Claremont speed limit increases not a done deal…yet (updated)

Proposed speed limit increases to 11 local streets are advancing to the Claremont City Council next month. The Traffic and Transportation Commission gave the proposal a favorable recommendation at the end of a lengthy meeting Thursday night. The review is expected to go before the council Tuesday, July 10.

The Claremont Traffic and Transportation Commission lent its approval to the speed limit increases with the additional recommendation that the city evaluate ways to encourage safe speeds like community outreach programs and driver feedback warning signs that display a car’s speed. Commissioners also asked city engineers to informally re-evaluate the streets and any impact to the speed in 6 to 8 months’ time.

“The major issue became not so much whether we are setting the speed limit, but how to enforce it,” said Commissioner Chaime Rinde. “We need to make sure we use all resources available to enforce the law.”

Speed limit changes are needed in order to comply with state standards, according to Loretta Mustafa, senior engineer with the city of Claremont. The state of California requires the speed limit on a street be as close as possible to the 85th percentile, or the speed that 85 percent of the traffic is actually driving either at or slightly below, regardless of the set speed limit. A recent Radar Speed Survey suggested that many of the city’s streets are not in compliance with current standards. As a result, speed citations have not been upheld in traffic court, according to Ms. Mustafa, who told commissioners that changes are needed in order to enforce the law.  

“I don’t like increasing the speed limit in many of the areas being discussed. However, if the current limits are not enforceable in the courts, then it is reasonable to me that we should align our speed limits to the standards set in order to make those limits enforceable,” said Commissioner Chuck Freitas, whose view gained the commission’s unanimous agreement.

Commissioners will encourage the city council and others to draft letters of concern to the state capitol and work with legislators in other cities to bring about legislative change. State speed regulations have created controversy not only at the local government level, but at the state level as well. Several bills have been introduced over the years, with the most recent being AB 529, in an effort to change the restrictive language of the 85th percentile rule.

“There needs to be more flexibility at the local level,” said Mr. Freitas after several residents voiced concerns voiced about increases to their street’s speed limit.

Marc Godt, a resident of Scripps Drive, opposed raising the speed limit along his street, where he says vehicles are already driving too fast. As it is, Mr. Godt said that his wife has trouble getting in and out of the driveway because of the speed of traffic, and the couple is fearful to let their children roam in the front yard.

“Where do we draw the line as a community?” he asked. “People see the limit and they push it a little bit higher. If we raise [the limit] to 35 or 30, the average speed people drive will be 38.”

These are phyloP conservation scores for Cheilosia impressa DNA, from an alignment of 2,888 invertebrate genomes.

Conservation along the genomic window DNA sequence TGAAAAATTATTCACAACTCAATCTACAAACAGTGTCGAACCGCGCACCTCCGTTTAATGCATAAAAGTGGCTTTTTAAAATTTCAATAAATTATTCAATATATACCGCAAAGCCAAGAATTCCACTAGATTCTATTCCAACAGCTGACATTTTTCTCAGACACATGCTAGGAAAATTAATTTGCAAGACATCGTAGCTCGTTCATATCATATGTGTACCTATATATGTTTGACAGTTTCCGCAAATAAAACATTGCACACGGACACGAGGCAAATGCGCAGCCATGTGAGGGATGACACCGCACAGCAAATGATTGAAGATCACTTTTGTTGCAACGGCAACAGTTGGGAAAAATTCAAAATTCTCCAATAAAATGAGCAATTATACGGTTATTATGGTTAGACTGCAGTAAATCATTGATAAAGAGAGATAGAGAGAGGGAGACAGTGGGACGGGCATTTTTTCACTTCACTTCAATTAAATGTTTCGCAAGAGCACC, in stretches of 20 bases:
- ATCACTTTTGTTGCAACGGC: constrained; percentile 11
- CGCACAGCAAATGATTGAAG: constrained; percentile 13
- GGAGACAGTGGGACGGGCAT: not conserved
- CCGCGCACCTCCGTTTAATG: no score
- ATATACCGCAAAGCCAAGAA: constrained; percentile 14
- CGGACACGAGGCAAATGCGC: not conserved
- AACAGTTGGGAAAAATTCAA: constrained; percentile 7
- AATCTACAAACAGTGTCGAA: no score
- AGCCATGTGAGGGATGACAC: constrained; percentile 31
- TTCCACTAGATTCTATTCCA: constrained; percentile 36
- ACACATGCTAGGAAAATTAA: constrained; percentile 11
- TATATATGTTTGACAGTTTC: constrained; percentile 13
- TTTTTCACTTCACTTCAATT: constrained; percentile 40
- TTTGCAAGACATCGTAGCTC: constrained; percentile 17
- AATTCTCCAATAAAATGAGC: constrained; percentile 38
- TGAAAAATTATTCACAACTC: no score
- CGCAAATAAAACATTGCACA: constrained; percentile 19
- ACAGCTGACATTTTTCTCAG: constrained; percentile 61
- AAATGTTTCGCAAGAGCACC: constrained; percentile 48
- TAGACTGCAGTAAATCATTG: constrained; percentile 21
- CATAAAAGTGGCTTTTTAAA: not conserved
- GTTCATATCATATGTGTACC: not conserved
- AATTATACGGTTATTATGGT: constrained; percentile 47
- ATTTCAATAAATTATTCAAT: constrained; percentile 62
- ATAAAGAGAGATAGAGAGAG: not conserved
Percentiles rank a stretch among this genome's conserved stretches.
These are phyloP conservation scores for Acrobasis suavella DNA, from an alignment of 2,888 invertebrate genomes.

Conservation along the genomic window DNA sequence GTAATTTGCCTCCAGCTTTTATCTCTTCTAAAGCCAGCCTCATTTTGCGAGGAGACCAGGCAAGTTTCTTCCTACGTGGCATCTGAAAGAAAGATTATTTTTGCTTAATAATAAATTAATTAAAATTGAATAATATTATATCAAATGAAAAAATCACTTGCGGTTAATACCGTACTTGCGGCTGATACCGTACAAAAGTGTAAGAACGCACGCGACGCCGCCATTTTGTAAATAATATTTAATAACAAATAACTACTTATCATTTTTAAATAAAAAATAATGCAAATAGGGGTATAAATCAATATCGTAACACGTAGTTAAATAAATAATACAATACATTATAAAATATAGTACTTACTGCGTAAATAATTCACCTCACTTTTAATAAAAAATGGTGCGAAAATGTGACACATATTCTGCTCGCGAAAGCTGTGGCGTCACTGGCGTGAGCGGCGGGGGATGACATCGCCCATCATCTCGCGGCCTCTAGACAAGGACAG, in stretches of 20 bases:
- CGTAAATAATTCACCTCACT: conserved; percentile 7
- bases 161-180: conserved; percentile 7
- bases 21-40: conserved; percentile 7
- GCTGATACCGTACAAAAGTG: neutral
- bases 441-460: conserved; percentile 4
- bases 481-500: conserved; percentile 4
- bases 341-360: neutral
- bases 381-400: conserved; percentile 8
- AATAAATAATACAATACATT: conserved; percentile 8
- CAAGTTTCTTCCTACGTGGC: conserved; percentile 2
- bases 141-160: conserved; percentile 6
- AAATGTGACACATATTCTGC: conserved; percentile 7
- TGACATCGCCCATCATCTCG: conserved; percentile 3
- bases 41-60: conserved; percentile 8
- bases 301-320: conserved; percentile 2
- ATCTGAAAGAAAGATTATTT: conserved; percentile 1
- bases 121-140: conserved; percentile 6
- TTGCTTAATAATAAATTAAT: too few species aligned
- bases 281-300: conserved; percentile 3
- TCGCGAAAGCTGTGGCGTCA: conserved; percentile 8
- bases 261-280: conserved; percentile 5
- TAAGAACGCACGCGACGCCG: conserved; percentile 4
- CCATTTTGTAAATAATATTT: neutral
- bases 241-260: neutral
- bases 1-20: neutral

Concerns also centered on the proximity of some of the proposed changes to local schools and senior centers, as well as pedestrian and bike-heavy areas.

However, a state-mandated cap on how low a city can set its speed limits does not allow for flexibility. The California Manual on Uniform Traffic Control Devices (MUTCD) allows a maximum reduction of 5 mph if extenuating circumstances are identified, like the curvature of a road or a street’s proximity to a school. College Avenue is among those with granted lower speed limits because of such circumstances, according to Ms. Mustafa, but the speed can only be lowered so much.

Laws regarding speed limits in school zones when children are present will still remain. Regardless of a designated speed limit, drivers are required to drive 25 mph in a school zone when children are going to or from school and during the noon recess, as mandated by state law.

Heeding the comments of several residents worried about speed increases both now and in the future as limits continue to rise, the city engineers agreed to gather informal follow-up information on the streets with speed increases, if approved by the council. Ms. Mustafa assured the commission that data gathered from the last set of speed limit increases showed that the 85th percentile did not increase significantly in years following. Similar to a study of 200 roads across 22 states conducted by the Federal Highway Administration, the 85th percentile had only increased by one mph or stayed the same.   

Other measures, like increased signage and other incentives will be explored, according to Ms. Mustafa.

“That’s something we are continuously looking into,” she said. “We are constantly applying for school grants and bicycle safety grants and using all those monies in different ways either to get signage, the driver feedback signs or whatever can be done. We continue to look for ways other than speed bumps that will alert drivers’ attention.”

—Beth Hartnett



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